OTTAWA, ON, March 10, 2021 — Beginning this Thursday, March 11, works by the artists of the celebrated Group of Seven—Lawren Harris, J. E. H. MacDonald, A. Y. Jackson, Arthur Lismer, F. H. Varley, Franklin Carmichael and Franz Johnston—as well as Emily Carr and Tom Thomson, among others—will be on view at the Schirn Kunsthalle in Frankfurt, Germany, as part of the exhibition Magnetic North: Imagining Canada in Painting 1910–1940. The exhibition, which brings together 87 paintings and five films from several Canadian collections and institutions, will subsequently be hosted by the Kunsthal in Rotterdam, the Netherlands in fall 2021.
Magnetic North: Imagining Canada in Painting 1910–1940 is co-organized by the Schirn Kunsthalle Frankfurt, the Art Gallery of Ontario, and the National Gallery of Canada. This exhibition is provided within the context of Canada’s Guest of Honour presence at the Frankfurt Book Fair in 2021. A richly illustrated catalogue is also available in English, French (available in Canada only), and German. With the support of the Department of Canadian Heritage, Canada’s presence as the guest of honour will be featured at the 2021 Frankfurt Book Fair, which runs from October 20 to 24, 2021.
National Gallery of Canada Director & CEO, Dr. Sasha Suda, PhD, Art History, said that “the presentation of the exhibition Magnetic North at the Schirn Kunsthalle in Frankfurt and at Kunsthal in Rotterdam will provide incredible exposure for the finest masterpieces from some of Canada’s key museums and cultural institutions. This is a historic moment, as these prodigious works will be brought together for the very first time in Europe. Visitors will discover the remarkable talent of these artists, who created an unprecedented pictorial style for the representation of Canadian landscapes in the first decades of the 20th century. These significant artists have marked the history of art in Canada and their works are ambassadors par excellence for our country.”
The year 2020 marked the 100th anniversary of the group’s first exhibition in Canada. Visitors will be able to admire an impressive selection of paintings made between 1910 and 1940, a period of nation building and rapid industrial expansion. These paintings and sketches embody the dream of an independent dominion, a dream very much at odds, then and now, with Canada’s colonial history.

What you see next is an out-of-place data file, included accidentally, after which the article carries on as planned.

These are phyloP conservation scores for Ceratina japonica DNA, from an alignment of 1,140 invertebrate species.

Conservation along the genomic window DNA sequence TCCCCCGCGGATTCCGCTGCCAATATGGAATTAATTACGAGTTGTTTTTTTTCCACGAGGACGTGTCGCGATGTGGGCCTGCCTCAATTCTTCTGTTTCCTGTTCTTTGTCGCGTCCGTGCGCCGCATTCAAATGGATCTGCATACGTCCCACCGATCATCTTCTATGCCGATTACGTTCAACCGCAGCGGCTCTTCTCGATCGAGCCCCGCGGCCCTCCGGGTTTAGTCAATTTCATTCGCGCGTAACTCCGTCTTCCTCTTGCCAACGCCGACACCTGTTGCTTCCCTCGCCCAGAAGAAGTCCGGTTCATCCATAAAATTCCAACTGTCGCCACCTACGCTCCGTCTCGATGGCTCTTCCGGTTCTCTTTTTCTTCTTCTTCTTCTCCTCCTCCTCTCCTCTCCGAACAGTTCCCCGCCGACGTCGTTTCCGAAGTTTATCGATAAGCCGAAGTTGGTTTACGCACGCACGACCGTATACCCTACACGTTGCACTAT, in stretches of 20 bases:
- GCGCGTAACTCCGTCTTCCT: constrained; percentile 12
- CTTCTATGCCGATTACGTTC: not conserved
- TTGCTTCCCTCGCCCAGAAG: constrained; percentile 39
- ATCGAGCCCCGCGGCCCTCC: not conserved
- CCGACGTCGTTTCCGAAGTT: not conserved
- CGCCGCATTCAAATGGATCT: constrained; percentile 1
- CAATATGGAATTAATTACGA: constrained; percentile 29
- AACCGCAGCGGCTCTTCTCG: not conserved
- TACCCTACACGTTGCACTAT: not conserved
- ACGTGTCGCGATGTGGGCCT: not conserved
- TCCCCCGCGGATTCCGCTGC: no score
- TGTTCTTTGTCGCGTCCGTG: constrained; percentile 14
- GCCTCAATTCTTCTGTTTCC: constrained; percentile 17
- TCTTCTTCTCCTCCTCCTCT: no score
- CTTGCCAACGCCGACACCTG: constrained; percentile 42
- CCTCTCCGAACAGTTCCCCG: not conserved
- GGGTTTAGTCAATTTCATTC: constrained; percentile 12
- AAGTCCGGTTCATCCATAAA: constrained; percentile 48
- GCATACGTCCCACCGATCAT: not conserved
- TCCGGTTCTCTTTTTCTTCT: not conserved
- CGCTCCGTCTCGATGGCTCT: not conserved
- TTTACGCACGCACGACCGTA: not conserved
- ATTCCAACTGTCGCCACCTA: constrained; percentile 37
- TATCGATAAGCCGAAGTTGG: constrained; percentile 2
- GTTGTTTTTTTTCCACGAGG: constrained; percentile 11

The exhibition will also comprise five films, including two by contemporary Indigenous artists: How a People Live, 2013, a documentary by filmmaker Lisa Jackson and Mobilize, 2015, a short film by artist Caroline Monnet.
In her one-hour film, Jackson tells—through interviews, archival films and photos dating back more than a century—the history of the Gwa’sala—’Nakwaxda’xw First Nation, relocated from their traditional territories on the coast of British Columbia by the Canadian government in 1964.
Addressing Indigenous identity and representation, and “reframing Canadian history through a contemporary lens,” Monnet takes the viewer on a journey from the Far North to the urban south, “capturing the perpetual negotiation between the traditional and the modern by a people moving ever forward.” The 3-minute film is made out of NFB archival footage.
“The opportunity to share the captivating works of The Group of Seven and their contemporaries with new audiences is exciting,” said Stephan Jost, the Michael and Sonja Koerner Director, and CEO of the AGO. “In paintings of sublime mountains and unspoiled nature, these artists created a romantic fiction of uninhabited wilderness. This exhibition boldly infuses these works with contemporary relevance, offering visitors the opportunity to see these modern paintings through the eyes of contemporary Indigenous artists.”
The Honourable Steven Guilbeault, Minister of Canadian Heritage, said: “We are excited to share these legendary Canadian works with our European friends in Germany and the Netherlands. This amazing exhibition is just the tip of the iceberg of the Canadian creativity on display during our year-long campaign that features our arts and culture across Germany as part of Canada’s role as Guest of Honour Country at the 2021 Frankfurt Book Fair. We invite you to join us!”
Dr. Philipp Demandt, director of the Schirn Kunsthalle Frankfurt, declared: “We thank our partners in Canada for the trust and enthusiasm they have shown for our idea to show the masterpieces of Canadian modernism in Germany for the first time. We are very pleased to be jointly presenting these magnificent paintings to our visitors at the Schirn Kunsthalle Frankfurt and to be expanding reception of international modernism. For us, it is particularly important to also shed light on the current critical exploration of the popular Group of Seven. On this note, we are extremely grateful to the artists Caroline Monnet and Lisa Jackson for their key contributions to this exhibition.”
The works are drawn primarily from the collections of the National Gallery of Canada and the Art Gallery of Ontario, with 23 and 38 paintings respectively. The other works in the exhibition are from the Art Museum at the University of Toronto, Library and Archives Canada, the McMichael Canadian Art Collection, the Ottawa Art Gallery, the Montreal Museum of Fine Arts, Museum London, the National Film Board of Canada, the Judith and Norman Alix Art Gallery, the Robert McLaughlin Gallery, the Vancouver Art Gallery, and Victoria University.